After more than 30 years in business, the SLO Natural Foods Co-op in San Luis Obispo, California, probably would not have continued to survive without the help of Slow Money SLO.
We all have them; you know, those things we call defining moments in our lives. I’ve had several, but the one that stands out most for me occurred in the Fall of 2012. I was asked to give a cooking demo at the local chapter of the Farmers Union on Maui. I said, “Sure, what … Read more
We can’t all be Noam Chomsky or Ayn Rand or Wendell Berry or Bingo Pajama, but that doesn’t mean each and every one of us can’t get the hint. We need a new story. Maybe even a new myth. We need to rediscover imagination. Imagination that enables us to reckon our whereabouts in a world that is heating up and speeding up.
These days I’m focused on the true cost of food. We have the cheapest food in the world. Food purchases make up something like 8% of our GDP. But when you start to factor in all the chronic diseases and environmental impacts—the health footprint of food—then all of a sudden we have the most expensive food in the world. Not 8% but 25% or higher. How is it we have something that is so cheap but so expensive?
These are books radiating grand evidence of intelligent life at work in our overheated world. Oh, such as the ideas that launched this journal—Woody Tasch’s integral vision as presented in Inquiries into the Nature of Slow Money.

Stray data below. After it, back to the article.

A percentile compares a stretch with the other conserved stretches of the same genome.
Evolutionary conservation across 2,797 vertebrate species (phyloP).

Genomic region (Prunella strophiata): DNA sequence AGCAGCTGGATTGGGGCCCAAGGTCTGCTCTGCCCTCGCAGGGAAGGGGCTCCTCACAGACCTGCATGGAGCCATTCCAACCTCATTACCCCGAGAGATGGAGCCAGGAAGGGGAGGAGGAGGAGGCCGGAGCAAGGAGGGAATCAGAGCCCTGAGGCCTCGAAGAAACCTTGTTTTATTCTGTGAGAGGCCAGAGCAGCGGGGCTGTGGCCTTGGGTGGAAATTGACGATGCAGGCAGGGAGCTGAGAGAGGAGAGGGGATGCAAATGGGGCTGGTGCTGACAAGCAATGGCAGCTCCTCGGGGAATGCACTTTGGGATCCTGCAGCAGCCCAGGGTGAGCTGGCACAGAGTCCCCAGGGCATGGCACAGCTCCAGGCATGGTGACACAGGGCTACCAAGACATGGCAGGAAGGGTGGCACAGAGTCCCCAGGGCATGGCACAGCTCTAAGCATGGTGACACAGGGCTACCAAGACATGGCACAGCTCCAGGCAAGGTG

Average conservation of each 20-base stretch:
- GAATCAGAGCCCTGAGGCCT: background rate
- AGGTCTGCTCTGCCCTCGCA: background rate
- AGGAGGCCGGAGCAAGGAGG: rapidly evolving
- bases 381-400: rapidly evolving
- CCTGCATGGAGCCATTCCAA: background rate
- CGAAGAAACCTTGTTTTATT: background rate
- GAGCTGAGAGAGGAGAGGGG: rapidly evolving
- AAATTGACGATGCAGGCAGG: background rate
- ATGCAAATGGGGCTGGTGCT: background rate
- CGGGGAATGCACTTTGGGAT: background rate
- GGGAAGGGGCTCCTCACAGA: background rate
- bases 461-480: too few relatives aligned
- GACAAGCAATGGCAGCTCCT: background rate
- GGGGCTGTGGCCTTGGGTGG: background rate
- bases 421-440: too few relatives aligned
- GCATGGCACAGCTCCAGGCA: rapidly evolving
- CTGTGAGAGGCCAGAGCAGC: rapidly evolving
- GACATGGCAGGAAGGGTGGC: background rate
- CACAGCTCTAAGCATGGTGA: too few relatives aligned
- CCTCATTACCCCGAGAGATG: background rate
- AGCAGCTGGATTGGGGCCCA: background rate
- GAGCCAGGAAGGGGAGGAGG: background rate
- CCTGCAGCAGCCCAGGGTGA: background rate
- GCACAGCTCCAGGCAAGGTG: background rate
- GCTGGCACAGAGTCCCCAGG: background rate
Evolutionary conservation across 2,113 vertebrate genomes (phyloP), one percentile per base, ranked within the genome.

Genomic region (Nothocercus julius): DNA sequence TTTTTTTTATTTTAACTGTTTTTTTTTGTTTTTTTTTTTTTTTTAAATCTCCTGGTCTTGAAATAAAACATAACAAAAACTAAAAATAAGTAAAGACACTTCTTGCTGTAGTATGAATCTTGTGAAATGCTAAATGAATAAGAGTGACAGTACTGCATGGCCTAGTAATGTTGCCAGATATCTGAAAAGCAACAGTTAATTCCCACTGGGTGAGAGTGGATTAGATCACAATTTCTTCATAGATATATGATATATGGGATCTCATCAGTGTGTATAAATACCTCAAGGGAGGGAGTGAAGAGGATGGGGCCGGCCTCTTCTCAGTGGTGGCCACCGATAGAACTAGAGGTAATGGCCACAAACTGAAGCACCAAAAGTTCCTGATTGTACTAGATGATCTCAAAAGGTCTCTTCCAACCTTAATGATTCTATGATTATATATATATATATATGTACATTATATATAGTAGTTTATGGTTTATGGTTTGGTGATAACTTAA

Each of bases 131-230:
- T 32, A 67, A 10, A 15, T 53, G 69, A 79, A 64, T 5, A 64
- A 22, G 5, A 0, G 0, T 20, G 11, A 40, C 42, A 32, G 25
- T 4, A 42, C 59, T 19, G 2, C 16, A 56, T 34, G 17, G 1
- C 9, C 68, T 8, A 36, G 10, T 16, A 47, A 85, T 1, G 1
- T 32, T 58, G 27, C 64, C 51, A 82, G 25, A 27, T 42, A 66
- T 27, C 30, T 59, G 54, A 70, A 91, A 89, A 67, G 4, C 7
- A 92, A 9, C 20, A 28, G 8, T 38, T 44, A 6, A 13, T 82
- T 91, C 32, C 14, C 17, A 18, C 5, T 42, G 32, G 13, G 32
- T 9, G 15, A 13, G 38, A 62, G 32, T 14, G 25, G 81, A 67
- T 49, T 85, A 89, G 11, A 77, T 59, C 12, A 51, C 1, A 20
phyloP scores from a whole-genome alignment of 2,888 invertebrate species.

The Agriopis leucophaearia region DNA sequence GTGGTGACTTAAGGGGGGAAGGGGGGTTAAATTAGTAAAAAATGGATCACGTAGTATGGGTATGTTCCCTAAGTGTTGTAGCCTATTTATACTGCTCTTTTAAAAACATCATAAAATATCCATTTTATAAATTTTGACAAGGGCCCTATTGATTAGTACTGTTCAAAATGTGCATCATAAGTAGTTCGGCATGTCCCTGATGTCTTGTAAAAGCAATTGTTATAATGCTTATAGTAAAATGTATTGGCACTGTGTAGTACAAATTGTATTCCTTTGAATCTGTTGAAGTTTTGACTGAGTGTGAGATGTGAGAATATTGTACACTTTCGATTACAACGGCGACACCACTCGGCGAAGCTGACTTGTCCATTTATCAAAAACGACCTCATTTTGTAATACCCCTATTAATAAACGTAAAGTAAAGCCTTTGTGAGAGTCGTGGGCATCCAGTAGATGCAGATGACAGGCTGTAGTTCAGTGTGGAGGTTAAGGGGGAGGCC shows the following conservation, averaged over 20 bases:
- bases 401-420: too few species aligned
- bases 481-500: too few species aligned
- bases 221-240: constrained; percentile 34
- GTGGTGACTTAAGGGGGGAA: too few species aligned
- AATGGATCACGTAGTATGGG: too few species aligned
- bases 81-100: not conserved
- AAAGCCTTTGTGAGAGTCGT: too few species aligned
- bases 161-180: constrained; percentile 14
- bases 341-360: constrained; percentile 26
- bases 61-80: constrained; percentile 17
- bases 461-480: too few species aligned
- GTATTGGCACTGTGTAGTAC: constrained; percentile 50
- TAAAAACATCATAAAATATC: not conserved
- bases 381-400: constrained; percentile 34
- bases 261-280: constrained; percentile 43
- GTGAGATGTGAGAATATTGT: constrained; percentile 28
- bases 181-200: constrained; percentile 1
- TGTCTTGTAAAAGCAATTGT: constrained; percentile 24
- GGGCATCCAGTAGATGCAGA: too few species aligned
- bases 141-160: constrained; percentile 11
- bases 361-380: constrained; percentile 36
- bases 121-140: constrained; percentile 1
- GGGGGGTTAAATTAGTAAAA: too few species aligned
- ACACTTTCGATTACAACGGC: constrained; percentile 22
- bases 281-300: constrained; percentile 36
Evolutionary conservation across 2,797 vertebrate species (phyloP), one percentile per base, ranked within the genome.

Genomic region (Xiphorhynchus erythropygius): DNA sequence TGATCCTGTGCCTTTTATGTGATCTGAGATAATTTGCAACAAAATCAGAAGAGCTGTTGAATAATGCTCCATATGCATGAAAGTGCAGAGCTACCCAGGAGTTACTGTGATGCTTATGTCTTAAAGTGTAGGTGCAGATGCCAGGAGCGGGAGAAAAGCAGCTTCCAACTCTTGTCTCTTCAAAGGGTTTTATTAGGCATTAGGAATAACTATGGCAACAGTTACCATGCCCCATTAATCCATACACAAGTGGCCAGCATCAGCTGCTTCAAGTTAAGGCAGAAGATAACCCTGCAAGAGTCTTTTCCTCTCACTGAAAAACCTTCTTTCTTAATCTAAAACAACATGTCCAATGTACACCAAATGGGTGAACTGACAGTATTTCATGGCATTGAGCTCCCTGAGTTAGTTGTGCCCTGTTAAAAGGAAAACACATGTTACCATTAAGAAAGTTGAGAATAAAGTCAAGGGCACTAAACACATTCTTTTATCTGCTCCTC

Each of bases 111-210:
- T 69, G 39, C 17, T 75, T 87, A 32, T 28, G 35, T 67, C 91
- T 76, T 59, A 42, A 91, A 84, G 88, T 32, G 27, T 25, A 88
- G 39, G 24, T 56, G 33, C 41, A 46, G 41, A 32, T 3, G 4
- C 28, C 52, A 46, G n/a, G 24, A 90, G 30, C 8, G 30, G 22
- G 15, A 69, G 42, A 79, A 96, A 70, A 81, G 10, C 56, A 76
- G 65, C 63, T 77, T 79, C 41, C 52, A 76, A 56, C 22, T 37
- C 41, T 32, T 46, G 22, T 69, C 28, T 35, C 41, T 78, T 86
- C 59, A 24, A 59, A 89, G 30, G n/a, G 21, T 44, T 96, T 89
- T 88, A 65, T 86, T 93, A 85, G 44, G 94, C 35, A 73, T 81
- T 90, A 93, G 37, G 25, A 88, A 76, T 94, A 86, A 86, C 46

"People get buried in a blizzard of financial terms that obfuscates—makes opaque—what is going on, furthers the paradigm of, “We’ll just take care of you. Here are the reports—full of jargon and charts and analytics that are virtually meaningless to you."
Our real task is to change the culture and the only way to do that is to change ourselves.
I’m just an earthworm. An earthworm in the soil of a restorative economy.
How is it in this country we are so willing to look at technology and say that it will solve all of our problems?
With the help of Slow Money Northern California, Planting Justice has purchased Rolling River Nursery, and expanded the operation in Sobrante Park, which has the highest unemployment and crime rate in Oakland.
“Beetniks Against Global Warming.”There’s a placard you never saw in Paris.
We first hear from a panel with poet, farmer and author Wendell Berry, Maine Representative Chellie Pingree and Louisville, KY Mayor Greg Fischer. Then, a session on culture covers how our society is shaped by expectations and approaches to food. Our final piece from the conference features Douglas Gayeton discussing the Lexicon of Sustainability.